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VERNON OICKLE: South Shore readers have their say

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The View From Here

As I’ve stated many times in previous columns, one of the great pleasures of writing a weekly column is the reader feedback I receive. Even if a reader doesn’t agree with something I’ve written (and yes, there are some who occasionally disagree with me), it’s the engagement that matters.

I write this column to further the discussion and debate on topics and issues that matter. I have to believe in a topic or be inspired by an issue before I can write about it and not everyone agrees with my choices. Some even think it’s fluff. But that’s OK, because reader engagement is an important part of the process, and every so often, I like to share what some of my readers are saying.


Trash solution?

In response to my September column on the aftermath of Hurricane Dorian, Tom of East LaHave wrote:

Nice article today on Dorian’s aftermath. In my regular evening walks during the following days, I was surprised by the amount of generators that could be heard running in our area. I guess people did take heed of the ample warnings.

I take an hour walk every day from my home in East LaHave to Middle LaHave along Highway 332 to Grimm Road and back. Every night, I make it a goal to pick up three pieces of trash and all pop/beer containers I see along the route. I never come home empty handed. In the years since I have been doing this a pattern has emerged. The trash is mainly from fast food restaurants that are located on the eastern side of the river in Bridgewater. Wendy’s, Tim Hortons, DQ and Subway. I rarely see anything from McDonald’s. Interesting.

It shows to me that these people have made the conscious decision not to prepare a meal or sit down at a restaurant to eat. After doing that, they made the decision to throw their garbage out the window of a moving vehicle instead of packing it away for disposal at home. Unbelievable. I cannot comprehend why anyone would do this. Can you?

Here are my thoughts on a viable solution. It shouldn’t be too expensive to implement but would need to involve all the industry and various levels of law enforcement. Have suppliers print sequential bar codes on the drink and food containers. When going in the drive through lane, have a camera or scanners record the license plate number. Scan the bar code on the containers and match that to the car’s plate number. Then, when trash is found on the road, law enforcement could scan the barcode and have a match. Fines can be issued and the message will be sent. I don’t think it would be long before these chronic litterbugs would think twice about tossing their garbage out the window.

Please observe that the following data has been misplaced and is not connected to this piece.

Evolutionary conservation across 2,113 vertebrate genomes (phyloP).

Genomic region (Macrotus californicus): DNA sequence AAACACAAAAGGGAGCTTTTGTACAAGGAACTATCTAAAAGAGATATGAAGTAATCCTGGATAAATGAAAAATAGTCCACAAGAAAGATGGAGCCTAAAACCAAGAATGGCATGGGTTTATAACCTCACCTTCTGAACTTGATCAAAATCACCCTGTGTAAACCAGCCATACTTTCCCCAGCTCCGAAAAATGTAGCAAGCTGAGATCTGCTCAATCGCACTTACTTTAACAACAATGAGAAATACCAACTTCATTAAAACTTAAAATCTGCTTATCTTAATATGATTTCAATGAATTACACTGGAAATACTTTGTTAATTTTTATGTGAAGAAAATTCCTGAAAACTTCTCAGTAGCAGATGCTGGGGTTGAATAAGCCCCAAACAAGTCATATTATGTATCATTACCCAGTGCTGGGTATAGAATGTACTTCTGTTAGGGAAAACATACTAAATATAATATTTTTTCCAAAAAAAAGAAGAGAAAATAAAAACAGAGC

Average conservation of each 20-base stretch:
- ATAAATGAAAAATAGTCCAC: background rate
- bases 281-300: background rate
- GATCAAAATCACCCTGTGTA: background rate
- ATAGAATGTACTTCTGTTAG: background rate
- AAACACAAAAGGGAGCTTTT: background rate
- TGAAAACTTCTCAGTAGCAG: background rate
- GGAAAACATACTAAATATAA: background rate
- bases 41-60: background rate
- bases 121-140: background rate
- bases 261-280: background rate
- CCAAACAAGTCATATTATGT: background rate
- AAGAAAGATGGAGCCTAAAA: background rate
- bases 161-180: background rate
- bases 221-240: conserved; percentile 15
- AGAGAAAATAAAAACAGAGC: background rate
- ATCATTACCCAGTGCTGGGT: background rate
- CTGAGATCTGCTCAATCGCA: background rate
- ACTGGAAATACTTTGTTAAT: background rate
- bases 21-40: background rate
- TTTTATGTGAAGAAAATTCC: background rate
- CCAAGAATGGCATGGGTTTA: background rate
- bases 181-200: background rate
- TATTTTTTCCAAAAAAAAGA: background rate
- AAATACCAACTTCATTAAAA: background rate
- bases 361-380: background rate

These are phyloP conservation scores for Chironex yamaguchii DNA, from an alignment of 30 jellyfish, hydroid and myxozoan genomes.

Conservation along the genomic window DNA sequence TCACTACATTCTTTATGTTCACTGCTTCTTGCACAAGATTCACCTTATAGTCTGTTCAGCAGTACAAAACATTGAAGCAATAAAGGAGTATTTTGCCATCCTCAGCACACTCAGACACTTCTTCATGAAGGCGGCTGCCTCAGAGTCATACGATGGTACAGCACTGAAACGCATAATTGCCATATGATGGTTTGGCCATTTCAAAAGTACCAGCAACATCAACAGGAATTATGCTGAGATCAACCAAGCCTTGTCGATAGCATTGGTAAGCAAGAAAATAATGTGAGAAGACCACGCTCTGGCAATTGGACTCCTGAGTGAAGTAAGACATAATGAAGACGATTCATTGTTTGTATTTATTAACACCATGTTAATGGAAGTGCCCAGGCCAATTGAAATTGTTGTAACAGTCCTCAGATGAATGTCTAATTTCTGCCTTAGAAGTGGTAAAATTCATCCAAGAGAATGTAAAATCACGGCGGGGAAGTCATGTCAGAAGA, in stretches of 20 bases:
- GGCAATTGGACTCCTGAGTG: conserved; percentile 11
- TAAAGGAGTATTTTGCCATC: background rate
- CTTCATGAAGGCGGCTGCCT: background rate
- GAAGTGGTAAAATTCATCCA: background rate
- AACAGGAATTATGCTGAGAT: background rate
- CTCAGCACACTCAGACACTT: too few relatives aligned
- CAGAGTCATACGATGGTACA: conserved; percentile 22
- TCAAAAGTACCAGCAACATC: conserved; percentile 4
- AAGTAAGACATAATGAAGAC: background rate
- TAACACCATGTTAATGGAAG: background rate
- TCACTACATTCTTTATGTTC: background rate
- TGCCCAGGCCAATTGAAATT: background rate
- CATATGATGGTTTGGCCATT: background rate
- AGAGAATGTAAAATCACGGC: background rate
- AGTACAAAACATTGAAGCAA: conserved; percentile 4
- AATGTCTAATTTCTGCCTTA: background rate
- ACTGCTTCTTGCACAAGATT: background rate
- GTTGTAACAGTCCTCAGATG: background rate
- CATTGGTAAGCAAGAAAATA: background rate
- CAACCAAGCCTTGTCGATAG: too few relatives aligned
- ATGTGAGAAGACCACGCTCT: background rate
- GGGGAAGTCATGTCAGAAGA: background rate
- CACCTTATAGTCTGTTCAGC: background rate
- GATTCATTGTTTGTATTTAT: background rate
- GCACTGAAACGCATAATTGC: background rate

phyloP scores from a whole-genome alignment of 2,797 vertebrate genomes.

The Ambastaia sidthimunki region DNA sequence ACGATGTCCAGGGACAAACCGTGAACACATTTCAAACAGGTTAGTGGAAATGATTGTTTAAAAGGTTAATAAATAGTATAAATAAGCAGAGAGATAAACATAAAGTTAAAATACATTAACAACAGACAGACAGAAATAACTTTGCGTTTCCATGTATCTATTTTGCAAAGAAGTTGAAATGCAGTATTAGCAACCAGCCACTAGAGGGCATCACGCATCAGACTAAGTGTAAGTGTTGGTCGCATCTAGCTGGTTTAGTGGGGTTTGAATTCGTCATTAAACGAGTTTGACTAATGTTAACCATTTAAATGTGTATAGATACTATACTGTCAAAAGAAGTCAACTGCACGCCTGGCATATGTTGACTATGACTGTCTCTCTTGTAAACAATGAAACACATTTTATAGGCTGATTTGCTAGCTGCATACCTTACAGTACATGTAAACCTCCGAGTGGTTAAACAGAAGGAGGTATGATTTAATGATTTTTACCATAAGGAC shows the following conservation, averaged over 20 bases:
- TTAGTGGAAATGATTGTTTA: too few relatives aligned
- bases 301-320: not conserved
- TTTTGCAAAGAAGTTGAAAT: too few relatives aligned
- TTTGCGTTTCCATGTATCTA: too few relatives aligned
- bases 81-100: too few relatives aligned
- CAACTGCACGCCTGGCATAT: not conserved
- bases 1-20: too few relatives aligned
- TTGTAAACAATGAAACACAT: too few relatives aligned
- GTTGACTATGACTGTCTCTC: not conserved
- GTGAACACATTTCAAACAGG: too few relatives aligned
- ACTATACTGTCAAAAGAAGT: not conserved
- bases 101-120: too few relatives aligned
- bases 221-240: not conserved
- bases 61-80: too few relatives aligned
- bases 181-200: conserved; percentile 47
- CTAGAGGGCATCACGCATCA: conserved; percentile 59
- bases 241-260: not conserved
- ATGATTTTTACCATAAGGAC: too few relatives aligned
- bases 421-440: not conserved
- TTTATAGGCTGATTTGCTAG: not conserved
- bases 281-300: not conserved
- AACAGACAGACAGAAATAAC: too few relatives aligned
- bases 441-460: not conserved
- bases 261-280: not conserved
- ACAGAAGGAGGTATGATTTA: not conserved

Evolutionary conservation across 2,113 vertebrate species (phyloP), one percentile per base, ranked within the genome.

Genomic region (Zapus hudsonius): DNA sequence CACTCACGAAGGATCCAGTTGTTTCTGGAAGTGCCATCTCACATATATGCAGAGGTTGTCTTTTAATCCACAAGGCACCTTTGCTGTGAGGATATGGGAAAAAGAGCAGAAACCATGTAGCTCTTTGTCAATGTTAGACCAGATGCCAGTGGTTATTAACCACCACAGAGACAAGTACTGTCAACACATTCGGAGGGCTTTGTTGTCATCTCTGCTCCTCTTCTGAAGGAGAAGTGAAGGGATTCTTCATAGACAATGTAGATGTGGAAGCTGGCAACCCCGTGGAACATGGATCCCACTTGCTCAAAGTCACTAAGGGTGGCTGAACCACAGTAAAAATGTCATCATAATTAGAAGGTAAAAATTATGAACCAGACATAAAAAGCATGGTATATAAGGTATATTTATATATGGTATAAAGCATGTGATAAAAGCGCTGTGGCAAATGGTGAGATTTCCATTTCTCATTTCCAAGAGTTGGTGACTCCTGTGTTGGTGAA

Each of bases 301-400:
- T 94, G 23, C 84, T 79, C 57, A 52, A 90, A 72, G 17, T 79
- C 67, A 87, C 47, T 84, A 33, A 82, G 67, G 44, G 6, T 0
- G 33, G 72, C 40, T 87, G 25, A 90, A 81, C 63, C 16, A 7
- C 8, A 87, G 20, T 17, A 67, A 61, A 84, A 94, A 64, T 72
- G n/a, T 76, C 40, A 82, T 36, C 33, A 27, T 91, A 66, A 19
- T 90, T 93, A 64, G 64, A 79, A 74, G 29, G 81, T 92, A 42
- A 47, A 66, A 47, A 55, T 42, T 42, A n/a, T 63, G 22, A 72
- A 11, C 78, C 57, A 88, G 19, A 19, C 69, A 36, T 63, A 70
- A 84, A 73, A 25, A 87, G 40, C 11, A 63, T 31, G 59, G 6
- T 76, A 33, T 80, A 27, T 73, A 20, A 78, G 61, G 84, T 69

The barcodes are already on the drink cans. Could some quick investigating show where they were purchased and what method of payment was used? The trail could lead to the culprit. Surprisingly, the beer is usually Olands or an import.


Talking tips

Also in September, Helen from Dublin Shore wrote in response to another reader’s comments on tipping:

I agree with most of your pet peeves except one. You had a friend who complained about tipping in North America. This person is not well informed.

The servers/chefs, etc. in Europe are paid enough to live on, but the servers, etc. in North America are not paid highly. In fact, they are paid below minimum wage because the tips are taken into consideration.

I lived in the EU for over 15 years and travelled to most of the countries there; tipping was not expected. These people made enough money to be happy with their lot in life. In North America, especially the big cities, these people are living way outside the cities just to be able to afford a room to rent. In NA, we are just looking at ensuring our shareholders are happy. In the EU, the quality of life is more important.

Who has it wrong? We, in NA, should look at our values and give a decent salary. That is the key, then tipping would not be necessary.

Tipping on a $125 bill, especially if the service is good, is expected. I rarely give below 15 per cent, normally 20 to 25 per cent, knowing how little these people are paid. If they give less for good/great service, then they are being cheap. We are lucky if we can afford a dinner for $125. Most servers can’t afford this luxury.